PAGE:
Don’t worry if you don’t have anything to bring/hack on. You’re welcome to just hang out and do the meetup thing. Or help others hack their things. This is that brief moment where we can all be n00bs. Someday our cars are supposed to be perfectly safe and autonomous. But for now, let’s hack and crash while we still can. 

Looking forward to seeing you all on on Sunday. 


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Next-generation FPGA flight controllers coming

Interesting preview of a very powerful new autopilot from Aerotenna: 

The Revolutionary SoC Flight Controller

OcPoC (Octagonal Pilot on Chip) is the SoC FPGA-based open-source flight control platform engineered to bring you greatly enhanced I/O capabilities and processing power that is unparalleled by any other platform of its class. Including the traditional sensor options for common peripherals, OcPoC also expands its input and output capabilities to include fully programmable PWM, PPM and GPIO pins to integrate with a vast number of different sensor additions. It also includes many other standardized connectors for peripherals such as GPS, CSI camera link and SD card. Drone developers can integrate various sensors and have the processing power to not only run ArduPilot but also implement real-time processing of sensor data simultaneously. OcPoC opens the door for drone development to the next level.

OcPoC-Zynq is powered by the Xilinx Zynq processor which combines the flexibility of FPGA architecture with the processing power of ARM, all in one SoC. Along with the I/O expansion, OcPoC provides increased processing power capable of achieving real-time sensor fusion and onboard data processing. This advanced system caters to both the UAV enthusiast that wants a ready-to-fly package and also to programmers and developers wanting a platform to power their ideas.


• First Xilinx SoC FPGA-based flight controller
• FPGA + ARM Cortex A9 dual-core processor
• Over 100 I/Os for sensor integration
• Video streaming and processing capabilities
• Enhanced GPS and IMU sensor packages
• PX4 and APM compatible (
• Open-source hardware and software platform

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Disney bringing Intel Shooting Stars "drone fireworks" to its parks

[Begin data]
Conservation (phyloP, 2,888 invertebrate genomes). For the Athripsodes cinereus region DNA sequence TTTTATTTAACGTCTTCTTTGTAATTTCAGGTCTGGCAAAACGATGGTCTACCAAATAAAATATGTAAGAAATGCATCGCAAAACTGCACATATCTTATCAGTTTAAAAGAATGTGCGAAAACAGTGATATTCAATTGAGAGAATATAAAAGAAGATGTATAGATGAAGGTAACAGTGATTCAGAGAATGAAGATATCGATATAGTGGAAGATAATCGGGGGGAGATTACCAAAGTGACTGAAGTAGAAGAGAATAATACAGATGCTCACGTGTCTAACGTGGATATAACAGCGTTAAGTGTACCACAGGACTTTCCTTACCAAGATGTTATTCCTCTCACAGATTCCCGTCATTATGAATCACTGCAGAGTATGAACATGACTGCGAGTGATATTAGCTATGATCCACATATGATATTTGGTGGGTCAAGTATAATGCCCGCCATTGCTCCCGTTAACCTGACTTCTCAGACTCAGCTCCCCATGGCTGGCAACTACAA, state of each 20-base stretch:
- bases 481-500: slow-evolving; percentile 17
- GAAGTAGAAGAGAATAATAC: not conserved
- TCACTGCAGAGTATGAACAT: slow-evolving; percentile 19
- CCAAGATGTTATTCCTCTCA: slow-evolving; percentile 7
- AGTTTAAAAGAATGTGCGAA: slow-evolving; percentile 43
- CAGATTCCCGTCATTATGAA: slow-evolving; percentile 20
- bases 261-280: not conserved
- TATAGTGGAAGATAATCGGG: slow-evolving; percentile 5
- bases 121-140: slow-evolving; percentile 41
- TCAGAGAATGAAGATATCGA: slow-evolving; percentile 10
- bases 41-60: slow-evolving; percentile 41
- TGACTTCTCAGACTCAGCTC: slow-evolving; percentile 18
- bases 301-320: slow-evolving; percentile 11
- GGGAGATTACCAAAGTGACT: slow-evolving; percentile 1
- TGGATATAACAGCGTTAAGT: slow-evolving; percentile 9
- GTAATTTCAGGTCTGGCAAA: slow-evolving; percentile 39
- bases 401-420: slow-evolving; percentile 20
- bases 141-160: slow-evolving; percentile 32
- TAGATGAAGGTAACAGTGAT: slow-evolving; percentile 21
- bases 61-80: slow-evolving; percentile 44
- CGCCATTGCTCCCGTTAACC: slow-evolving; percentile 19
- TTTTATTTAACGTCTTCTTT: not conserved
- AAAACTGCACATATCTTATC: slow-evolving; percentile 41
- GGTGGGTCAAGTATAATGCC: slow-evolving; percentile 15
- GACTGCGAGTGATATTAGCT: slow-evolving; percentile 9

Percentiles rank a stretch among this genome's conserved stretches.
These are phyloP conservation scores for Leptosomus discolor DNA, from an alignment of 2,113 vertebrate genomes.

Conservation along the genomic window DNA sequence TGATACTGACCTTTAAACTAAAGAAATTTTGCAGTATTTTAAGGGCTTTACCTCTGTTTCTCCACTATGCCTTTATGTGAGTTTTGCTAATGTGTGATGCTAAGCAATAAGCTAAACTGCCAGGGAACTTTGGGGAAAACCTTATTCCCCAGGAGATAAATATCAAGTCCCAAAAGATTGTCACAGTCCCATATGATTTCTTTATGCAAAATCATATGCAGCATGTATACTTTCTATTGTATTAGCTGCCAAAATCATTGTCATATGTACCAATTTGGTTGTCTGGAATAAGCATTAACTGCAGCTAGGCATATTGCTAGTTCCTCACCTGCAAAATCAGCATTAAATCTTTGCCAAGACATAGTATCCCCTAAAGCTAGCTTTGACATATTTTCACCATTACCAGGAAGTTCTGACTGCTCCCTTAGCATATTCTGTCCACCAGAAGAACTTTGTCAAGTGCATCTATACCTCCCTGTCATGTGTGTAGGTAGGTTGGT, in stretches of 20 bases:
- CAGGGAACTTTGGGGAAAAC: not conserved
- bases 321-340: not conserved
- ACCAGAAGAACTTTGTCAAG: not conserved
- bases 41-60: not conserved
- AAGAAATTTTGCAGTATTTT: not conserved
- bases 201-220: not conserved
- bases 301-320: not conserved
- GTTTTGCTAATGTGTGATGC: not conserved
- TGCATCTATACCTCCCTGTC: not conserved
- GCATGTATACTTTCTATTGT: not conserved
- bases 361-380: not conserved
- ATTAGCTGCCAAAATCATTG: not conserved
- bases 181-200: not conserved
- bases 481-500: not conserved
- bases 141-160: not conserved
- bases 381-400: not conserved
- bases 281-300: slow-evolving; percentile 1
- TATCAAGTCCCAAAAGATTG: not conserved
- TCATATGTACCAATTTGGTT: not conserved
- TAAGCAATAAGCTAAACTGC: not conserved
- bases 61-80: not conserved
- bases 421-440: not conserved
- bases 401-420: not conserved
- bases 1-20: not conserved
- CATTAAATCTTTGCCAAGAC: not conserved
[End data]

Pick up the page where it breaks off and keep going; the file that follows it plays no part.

The Federal Aviation Administration last week granted Disney a waiver so it can show off its amazing drone skills in the Orlando and Anaheim parks. Not a company known to wait well, it’s already released a video teasing Disney’s use of the drones to create what appears to be a floating, rotating Christmas tree.

The clip, posted Monday to its Disney Parks Blog, is brief (less than 30 seconds, and is just a teaser), but shows several people coordinating the drone effort, probably licensed drone pilots as required by the FAA waiver.

In the application to the FAA from October 2015, Disney stated that the drones (which it calls “Flixels”… how adorably Disney is that?) would operate in no-fly zones away from guests in restricted areas. In addition, the filing stated that these Flixels are less than 40 inches in diameter, weigh less than 10 pounds and fly at “six knots groundspeed” or about 7 mph.

The drone-love is nothing new for Disney — it filed multiple patent applications in 2014, including one for marionettes supported by drones. And this year, the company was granted a patent for a drone with an attached projector.

Keep in mind this is a teaser and not a guarantee that we will see anything this new this holiday season. Much like the Guardians of the Galaxy Mission Breakout or Star Wars-Land, no timeline for these experiences has been announced.

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ArduPilot: Copter 3.4.1 released

Hi all

A huge amount of effort has gone into this exciting new release of ArduPilot: Copter 3.4.1.

The new features are mostly described on ArduPilot forum blog post but the first few are copied here: 

New Features (in alphabetical order mostly):

  1. New boards/frames supported including:
  2. ADSB sensor (from uAvionix) support and FailSafe to help avoid incidents with manned aircraft

  3. Attitude control improvements including completion of move to Quaternions
  4. ACRO_Y_EXPO allows exponential yaw in ACRO mode (coming to other modes soon)
  5. AutoTune robustness improvements especially for larger vehicles (reduce chance gains go too low)
  6. Boat Mode allows easier takeoff from boats

.. and much more!

3.4.1 just added Pixracer PPM input fix

3.4.2 RC1/2 work is already well advanced and will be available shortly, but consists only on small minor improvements.
For some of us that fly small drones the support for the PixRacer is fantastic, and even the new PixHawk 2.1 from ProfiCNC is already supported.

Overall is a great release, with a high degree of professional work by the entire ArduPilot team.

Happy flying, and keep the feedback on the forum